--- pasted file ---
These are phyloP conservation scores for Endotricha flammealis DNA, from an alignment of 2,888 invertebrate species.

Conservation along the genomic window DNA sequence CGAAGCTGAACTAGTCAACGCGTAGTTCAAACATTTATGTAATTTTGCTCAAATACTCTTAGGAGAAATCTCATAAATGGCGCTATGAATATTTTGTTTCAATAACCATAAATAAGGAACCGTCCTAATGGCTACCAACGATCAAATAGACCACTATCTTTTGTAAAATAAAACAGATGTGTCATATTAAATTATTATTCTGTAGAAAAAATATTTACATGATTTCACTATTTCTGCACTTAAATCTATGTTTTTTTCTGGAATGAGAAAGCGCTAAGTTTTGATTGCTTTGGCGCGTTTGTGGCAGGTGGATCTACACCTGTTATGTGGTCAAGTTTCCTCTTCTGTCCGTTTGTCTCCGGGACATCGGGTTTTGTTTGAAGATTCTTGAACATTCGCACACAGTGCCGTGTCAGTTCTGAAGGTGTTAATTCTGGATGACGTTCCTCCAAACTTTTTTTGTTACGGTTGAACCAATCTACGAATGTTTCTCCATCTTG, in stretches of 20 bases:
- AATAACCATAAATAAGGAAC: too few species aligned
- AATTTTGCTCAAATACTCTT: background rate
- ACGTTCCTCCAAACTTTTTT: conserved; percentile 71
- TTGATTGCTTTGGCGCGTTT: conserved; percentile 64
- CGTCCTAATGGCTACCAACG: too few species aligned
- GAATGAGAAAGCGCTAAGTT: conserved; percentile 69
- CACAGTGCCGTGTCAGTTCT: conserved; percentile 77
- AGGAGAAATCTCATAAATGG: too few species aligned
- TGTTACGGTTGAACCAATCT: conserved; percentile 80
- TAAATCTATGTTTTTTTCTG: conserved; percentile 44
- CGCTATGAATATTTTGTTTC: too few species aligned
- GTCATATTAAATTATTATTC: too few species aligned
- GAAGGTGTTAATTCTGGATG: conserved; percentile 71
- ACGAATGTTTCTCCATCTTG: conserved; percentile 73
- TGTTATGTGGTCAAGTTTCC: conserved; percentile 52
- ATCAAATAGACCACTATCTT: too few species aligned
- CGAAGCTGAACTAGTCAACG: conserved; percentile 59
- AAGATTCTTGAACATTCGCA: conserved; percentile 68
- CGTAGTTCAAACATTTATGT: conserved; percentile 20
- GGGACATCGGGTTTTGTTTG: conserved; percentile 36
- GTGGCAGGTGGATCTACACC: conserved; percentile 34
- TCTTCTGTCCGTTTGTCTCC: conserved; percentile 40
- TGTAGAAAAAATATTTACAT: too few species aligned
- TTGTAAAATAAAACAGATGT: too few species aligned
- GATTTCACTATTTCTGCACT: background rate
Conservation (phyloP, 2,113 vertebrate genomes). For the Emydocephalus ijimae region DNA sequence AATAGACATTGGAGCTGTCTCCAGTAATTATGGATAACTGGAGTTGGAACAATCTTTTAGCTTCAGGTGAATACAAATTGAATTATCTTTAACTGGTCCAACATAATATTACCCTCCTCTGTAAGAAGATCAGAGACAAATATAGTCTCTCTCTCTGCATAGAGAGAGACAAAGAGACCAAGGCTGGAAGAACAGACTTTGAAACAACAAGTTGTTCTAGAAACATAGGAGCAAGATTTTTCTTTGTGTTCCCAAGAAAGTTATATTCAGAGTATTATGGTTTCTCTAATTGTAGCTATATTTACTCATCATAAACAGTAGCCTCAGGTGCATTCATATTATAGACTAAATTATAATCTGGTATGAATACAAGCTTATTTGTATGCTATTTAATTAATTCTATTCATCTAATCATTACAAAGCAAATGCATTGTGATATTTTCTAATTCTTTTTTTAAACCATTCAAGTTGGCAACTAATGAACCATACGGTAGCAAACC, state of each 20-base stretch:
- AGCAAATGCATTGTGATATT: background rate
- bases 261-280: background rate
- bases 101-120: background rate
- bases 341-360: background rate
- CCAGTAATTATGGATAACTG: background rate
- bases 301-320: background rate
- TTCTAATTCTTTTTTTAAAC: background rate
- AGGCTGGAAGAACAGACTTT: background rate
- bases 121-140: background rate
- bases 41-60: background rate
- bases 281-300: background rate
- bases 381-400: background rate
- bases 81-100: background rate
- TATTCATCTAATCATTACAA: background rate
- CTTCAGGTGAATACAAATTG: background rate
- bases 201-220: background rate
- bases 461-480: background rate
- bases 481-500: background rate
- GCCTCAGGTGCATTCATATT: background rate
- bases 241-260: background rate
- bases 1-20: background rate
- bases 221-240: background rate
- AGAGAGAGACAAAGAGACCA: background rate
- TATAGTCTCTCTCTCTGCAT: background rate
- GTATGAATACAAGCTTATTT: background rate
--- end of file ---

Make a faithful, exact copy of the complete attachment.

These are phyloP conservation scores for Endotricha flammealis DNA, from an alignment of 2,888 invertebrate species.

Conservation along the genomic window DNA sequence CGAAGCTGAACTAGTCAACGCGTAGTTCAAACATTTATGTAATTTTGCTCAAATACTCTTAGGAGAAATCTCATAAATGGCGCTATGAATATTTTGTTTCAATAACCATAAATAAGGAACCGTCCTAATGGCTACCAACGATCAAATAGACCACTATCTTTTGTAAAATAAAACAGATGTGTCATATTAAATTATTATTCTGTAGAAAAAATATTTACATGATTTCACTATTTCTGCACTTAAATCTATGTTTTTTTCTGGAATGAGAAAGCGCTAAGTTTTGATTGCTTTGGCGCGTTTGTGGCAGGTGGATCTACACCTGTTATGTGGTCAAGTTTCCTCTTCTGTCCGTTTGTCTCCGGGACATCGGGTTTTGTTTGAAGATTCTTGAACATTCGCACACAGTGCCGTGTCAGTTCTGAAGGTGTTAATTCTGGATGACGTTCCTCCAAACTTTTTTTGTTACGGTTGAACCAATCTACGAATGTTTCTCCATCTTG, in stretches of 20 bases:
- AATAACCATAAATAAGGAAC: too few species aligned
- AATTTTGCTCAAATACTCTT: background rate
- ACGTTCCTCCAAACTTTTTT: conserved; percentile 71
- TTGATTGCTTTGGCGCGTTT: conserved; percentile 64
- CGTCCTAATGGCTACCAACG: too few species aligned
- GAATGAGAAAGCGCTAAGTT: conserved; percentile 69
- CACAGTGCCGTGTCAGTTCT: conserved; percentile 77
- AGGAGAAATCTCATAAATGG: too few species aligned
- TGTTACGGTTGAACCAATCT: conserved; percentile 80
- TAAATCTATGTTTTTTTCTG: conserved; percentile 44
- CGCTATGAATATTTTGTTTC: too few species aligned
- GTCATATTAAATTATTATTC: too few species aligned
- GAAGGTGTTAATTCTGGATG: conserved; percentile 71
- ACGAATGTTTCTCCATCTTG: conserved; percentile 73
- TGTTATGTGGTCAAGTTTCC: conserved; percentile 52
- ATCAAATAGACCACTATCTT: too few species aligned
- CGAAGCTGAACTAGTCAACG: conserved; percentile 59
- AAGATTCTTGAACATTCGCA: conserved; percentile 68
- CGTAGTTCAAACATTTATGT: conserved; percentile 20
- GGGACATCGGGTTTTGTTTG: conserved; percentile 36
- GTGGCAGGTGGATCTACACC: conserved; percentile 34
- TCTTCTGTCCGTTTGTCTCC: conserved; percentile 40
- TGTAGAAAAAATATTTACAT: too few species aligned
- TTGTAAAATAAAACAGATGT: too few species aligned
- GATTTCACTATTTCTGCACT: background rate
Conservation (phyloP, 2,113 vertebrate genomes). For the Emydocephalus ijimae region DNA sequence AATAGACATTGGAGCTGTCTCCAGTAATTATGGATAACTGGAGTTGGAACAATCTTTTAGCTTCAGGTGAATACAAATTGAATTATCTTTAACTGGTCCAACATAATATTACCCTCCTCTGTAAGAAGATCAGAGACAAATATAGTCTCTCTCTCTGCATAGAGAGAGACAAAGAGACCAAGGCTGGAAGAACAGACTTTGAAACAACAAGTTGTTCTAGAAACATAGGAGCAAGATTTTTCTTTGTGTTCCCAAGAAAGTTATATTCAGAGTATTATGGTTTCTCTAATTGTAGCTATATTTACTCATCATAAACAGTAGCCTCAGGTGCATTCATATTATAGACTAAATTATAATCTGGTATGAATACAAGCTTATTTGTATGCTATTTAATTAATTCTATTCATCTAATCATTACAAAGCAAATGCATTGTGATATTTTCTAATTCTTTTTTTAAACCATTCAAGTTGGCAACTAATGAACCATACGGTAGCAAACC, state of each 20-base stretch:
- AGCAAATGCATTGTGATATT: background rate
- bases 261-280: background rate
- bases 101-120: background rate
- bases 341-360: background rate
- CCAGTAATTATGGATAACTG: background rate
- bases 301-320: background rate
- TTCTAATTCTTTTTTTAAAC: background rate
- AGGCTGGAAGAACAGACTTT: background rate
- bases 121-140: background rate
- bases 41-60: background rate
- bases 281-300: background rate
- bases 381-400: background rate
- bases 81-100: background rate
- TATTCATCTAATCATTACAA: background rate
- CTTCAGGTGAATACAAATTG: background rate
- bases 201-220: background rate
- bases 461-480: background rate
- bases 481-500: background rate
- GCCTCAGGTGCATTCATATT: background rate
- bases 241-260: background rate
- bases 1-20: background rate
- bases 221-240: background rate
- AGAGAGAGACAAAGAGACCA: background rate
- TATAGTCTCTCTCTCTGCAT: background rate
- GTATGAATACAAGCTTATTT: background rate